Trinity 17 – October 7th and 8th, 2017 – Luke 14:1-11
In the Name of the Father and of the Son and of the Holy Spirit +
In the Name of the Father and of the Son and of the Holy Spirit +
So in today's Gospel, we get two stories, two times when people watch each other, look them over. We start with the Pharisees watching Jesus, and then Jesus watching the Pharisees. And the thing to note, my friends, is how these are two radically different approaches to life – they form a striking contrast – one that we should learn from, one that we should benefit from. So, let's work our way through our text and see what we see, shall we?
One Sabbath, when [Jesus] went to dine at the house of a ruler of the Pharisees, they were watching Him carefully. And behold, there was a man before Him who had dropsy. Alright, so do you see what's going on? Jesus gets an invite to come to Sabbath dinner – which was an honor. And being a good Jew you didn't work on the Sabbath – everything had to be prepared beforehand, and at dinner you didn't really do much. You sat and talked about the Word of God together. That's the way it's supposed to go. Yet this time, this big-wig Pharisee invites Jesus to his house for the Sabbath meal – but he does so with false pretenses. They are going to be hard at work on the Sabbath examining Jesus, seeing if He will mess up some how. And to make it more likely that Jesus “messes up” - oh look, here's a fellow with dropsy. Drospy was basically what they called any nasty swelling disease, where there's massive fluid retention and things like that. And the fellow with dropsy isn't a Pharisee – he doesn't belong there, this isn't his crowd. He just happens to be there, right in front of Jesus. And the Pharisees are all side-eyeing Jesus – so what are you going to do there Jesus? Are you going to work on Sabbath – because then we can complain about how you worked – naughty naughty naughty. Or will you ignore the fellow – then we can complain about how you are a lousy healer. It's a trap.
Well, Jesus isn't one for just taking a trap – He likes to flip them around. And Jesus responded to the lawyers and Pharisees, saying, “Is it lawful to heal on the Sabbath, or not?” Jesus knows it's a trap – that's why he “responds” to the lawyers and the Pharisees. I see your trap – so I'll throw the ball back in to your court. How do you folks want to play this – do you want me to heal or not to heal? “But they remained silent.” Of course they do – because they are worried, terrified that Jesus will get on their case no matter what they do. Do you see their fear – they think Jesus is just as petty and mean as they are, and they are worried that He'll get the high ground in all their petty games. They can't spin it to their advantage. So they have to be silent.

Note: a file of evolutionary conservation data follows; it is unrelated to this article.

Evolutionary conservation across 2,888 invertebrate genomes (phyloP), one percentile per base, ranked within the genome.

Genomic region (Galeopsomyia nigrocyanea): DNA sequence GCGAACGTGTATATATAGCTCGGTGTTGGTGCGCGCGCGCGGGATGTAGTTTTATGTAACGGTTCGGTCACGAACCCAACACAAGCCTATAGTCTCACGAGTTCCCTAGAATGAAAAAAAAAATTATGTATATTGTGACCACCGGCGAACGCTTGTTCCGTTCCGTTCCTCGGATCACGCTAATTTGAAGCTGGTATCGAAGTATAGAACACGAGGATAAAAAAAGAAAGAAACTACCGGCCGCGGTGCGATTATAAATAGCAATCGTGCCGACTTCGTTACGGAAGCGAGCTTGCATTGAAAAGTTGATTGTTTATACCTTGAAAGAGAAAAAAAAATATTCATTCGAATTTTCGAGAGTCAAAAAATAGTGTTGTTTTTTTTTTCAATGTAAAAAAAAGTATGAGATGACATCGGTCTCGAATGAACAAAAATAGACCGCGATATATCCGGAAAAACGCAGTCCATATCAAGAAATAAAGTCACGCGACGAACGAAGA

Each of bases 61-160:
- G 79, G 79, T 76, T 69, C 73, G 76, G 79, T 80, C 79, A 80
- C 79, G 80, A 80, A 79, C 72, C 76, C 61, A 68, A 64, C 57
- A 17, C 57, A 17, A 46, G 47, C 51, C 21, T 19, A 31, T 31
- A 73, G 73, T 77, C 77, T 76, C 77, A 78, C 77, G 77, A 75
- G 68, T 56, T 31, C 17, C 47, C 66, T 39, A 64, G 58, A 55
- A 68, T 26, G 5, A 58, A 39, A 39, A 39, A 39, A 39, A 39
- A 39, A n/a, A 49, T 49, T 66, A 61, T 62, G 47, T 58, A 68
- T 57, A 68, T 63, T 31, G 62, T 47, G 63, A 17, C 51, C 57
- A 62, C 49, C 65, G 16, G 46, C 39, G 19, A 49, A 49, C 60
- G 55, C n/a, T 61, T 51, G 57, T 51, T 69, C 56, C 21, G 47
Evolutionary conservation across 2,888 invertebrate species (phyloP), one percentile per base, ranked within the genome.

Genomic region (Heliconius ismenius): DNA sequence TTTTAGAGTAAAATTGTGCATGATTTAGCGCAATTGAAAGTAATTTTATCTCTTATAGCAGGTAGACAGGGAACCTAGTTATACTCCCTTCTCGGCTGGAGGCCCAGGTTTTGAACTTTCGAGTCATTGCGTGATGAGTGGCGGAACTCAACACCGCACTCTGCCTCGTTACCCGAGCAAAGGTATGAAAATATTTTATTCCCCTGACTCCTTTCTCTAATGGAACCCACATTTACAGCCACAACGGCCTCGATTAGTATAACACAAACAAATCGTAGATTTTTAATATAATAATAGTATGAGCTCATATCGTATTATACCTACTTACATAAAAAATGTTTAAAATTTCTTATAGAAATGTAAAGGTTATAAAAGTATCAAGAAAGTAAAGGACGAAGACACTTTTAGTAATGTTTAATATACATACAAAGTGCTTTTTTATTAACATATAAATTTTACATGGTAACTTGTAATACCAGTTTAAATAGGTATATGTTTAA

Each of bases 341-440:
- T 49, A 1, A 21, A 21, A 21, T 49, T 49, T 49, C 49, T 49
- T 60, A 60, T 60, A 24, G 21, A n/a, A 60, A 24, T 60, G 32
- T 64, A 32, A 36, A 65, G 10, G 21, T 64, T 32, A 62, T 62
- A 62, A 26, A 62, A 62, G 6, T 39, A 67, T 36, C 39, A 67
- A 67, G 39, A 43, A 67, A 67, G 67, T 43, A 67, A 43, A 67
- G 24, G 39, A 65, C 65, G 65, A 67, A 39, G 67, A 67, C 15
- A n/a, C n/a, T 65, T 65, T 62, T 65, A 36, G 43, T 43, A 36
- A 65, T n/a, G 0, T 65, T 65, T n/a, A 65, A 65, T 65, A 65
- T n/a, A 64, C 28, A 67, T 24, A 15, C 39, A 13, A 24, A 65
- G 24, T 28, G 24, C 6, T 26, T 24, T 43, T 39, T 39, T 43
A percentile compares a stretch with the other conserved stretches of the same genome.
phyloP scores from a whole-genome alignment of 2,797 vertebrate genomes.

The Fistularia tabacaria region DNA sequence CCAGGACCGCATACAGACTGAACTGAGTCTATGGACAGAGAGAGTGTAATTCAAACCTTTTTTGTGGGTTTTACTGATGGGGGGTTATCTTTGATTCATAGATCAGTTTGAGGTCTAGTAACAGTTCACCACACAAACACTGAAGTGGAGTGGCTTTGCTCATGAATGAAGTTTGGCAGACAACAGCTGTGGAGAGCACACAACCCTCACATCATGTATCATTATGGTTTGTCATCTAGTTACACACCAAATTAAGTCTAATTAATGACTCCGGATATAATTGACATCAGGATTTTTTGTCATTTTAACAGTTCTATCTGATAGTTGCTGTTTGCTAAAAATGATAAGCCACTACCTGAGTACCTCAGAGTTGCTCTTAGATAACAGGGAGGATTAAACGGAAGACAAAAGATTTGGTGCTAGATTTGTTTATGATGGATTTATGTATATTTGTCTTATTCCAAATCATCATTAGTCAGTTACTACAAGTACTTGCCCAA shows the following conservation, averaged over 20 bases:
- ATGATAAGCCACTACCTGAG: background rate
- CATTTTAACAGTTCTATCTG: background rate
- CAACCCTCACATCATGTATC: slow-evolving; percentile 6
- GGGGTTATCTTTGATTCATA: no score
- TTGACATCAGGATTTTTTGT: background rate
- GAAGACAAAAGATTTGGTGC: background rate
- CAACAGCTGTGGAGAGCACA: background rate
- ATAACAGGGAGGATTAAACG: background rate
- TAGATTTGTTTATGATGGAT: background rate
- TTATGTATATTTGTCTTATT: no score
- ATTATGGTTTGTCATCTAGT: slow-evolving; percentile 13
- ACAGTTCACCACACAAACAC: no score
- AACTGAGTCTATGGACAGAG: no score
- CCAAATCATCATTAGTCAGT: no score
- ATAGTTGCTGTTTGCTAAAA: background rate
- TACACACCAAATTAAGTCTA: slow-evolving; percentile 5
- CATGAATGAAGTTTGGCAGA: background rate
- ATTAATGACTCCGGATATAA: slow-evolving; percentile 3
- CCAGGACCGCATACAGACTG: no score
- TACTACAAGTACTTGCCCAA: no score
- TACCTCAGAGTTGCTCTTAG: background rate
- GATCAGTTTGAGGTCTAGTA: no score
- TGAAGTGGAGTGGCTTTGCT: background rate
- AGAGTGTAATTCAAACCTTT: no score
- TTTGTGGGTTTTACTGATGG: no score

Then we get one of the most matter of fact accounts of a healing ever. Then Jesus took him and healed him and sent him away. Go on home, you don't want to be here – go rejoice with your family. Now let me get back to these Pharisees here. And he said to them, “Which of you, having a son or an ox that has fallen into a well on a Sabbath day, will not immediately pull him out?” Jesus brings up a simple question – emergency acts were allowed on the Sabbath. You didn't plan work – but if crazy stuff came up, you take care of it. But here's the thing – And they could not reply to these things. The Pharisees were the super-Jews of the day – they went above and beyond the Law, just to make sure that they never came close to “breaking it”. They had a ton of extra, man-made rules about the Sabbath to try to stay out of that situation. So if they agree with Jesus that emergencies can be tended to on the Sabbath – they admit that their rules go beyond what God has said. And if they disagree, they show themselves to be loveless and hateful. Their plan to eyeball Jesus has ended in abject failure. They can't say anything – they are silenced.
Well, mostly silenced. The Pharisees do what most groups do when an uncomfortable truth is spoken – they ignore Jesus and go back to their meal. We'll just leave Jesus there and carry on as normal. Now He told a parable to those who were invited, when He noticed how they chose the places of honor... They ignore Jesus and go back to normal – which means there is all sorts of jockeying for places of honor and prestige – I want to move in closer to the most popular person there, who can I squeeze in between and the like. We see this all the time whenever someone popular or powerful shows up – people start swirling around trying to get into better position. And the Pharisees had left Jesus alone – which is a dangerous thing to do – and Jesus sees all this flittering and fluttering around, and suddenly He starts to talk. And imagine every head suddenly swinging toward Him – cause they had forgotten He was there. When you are invited by someone to a wedding feast, do not sit down in a place of honor, lest someone more distinguished than you be invited by him, and he who invited you both will come and say to you, 'Give your place to this person.' Then you will begin with shame to take the lowest place. But when you are invited, go and sit in the lowest place, so that when your host comes he may say to you, 'Friend, move up higher.' Then you will be honored in the presence of all who sit at table with you. For everyone who exalts himself will be humbled, and he who humbles himself will be exalted.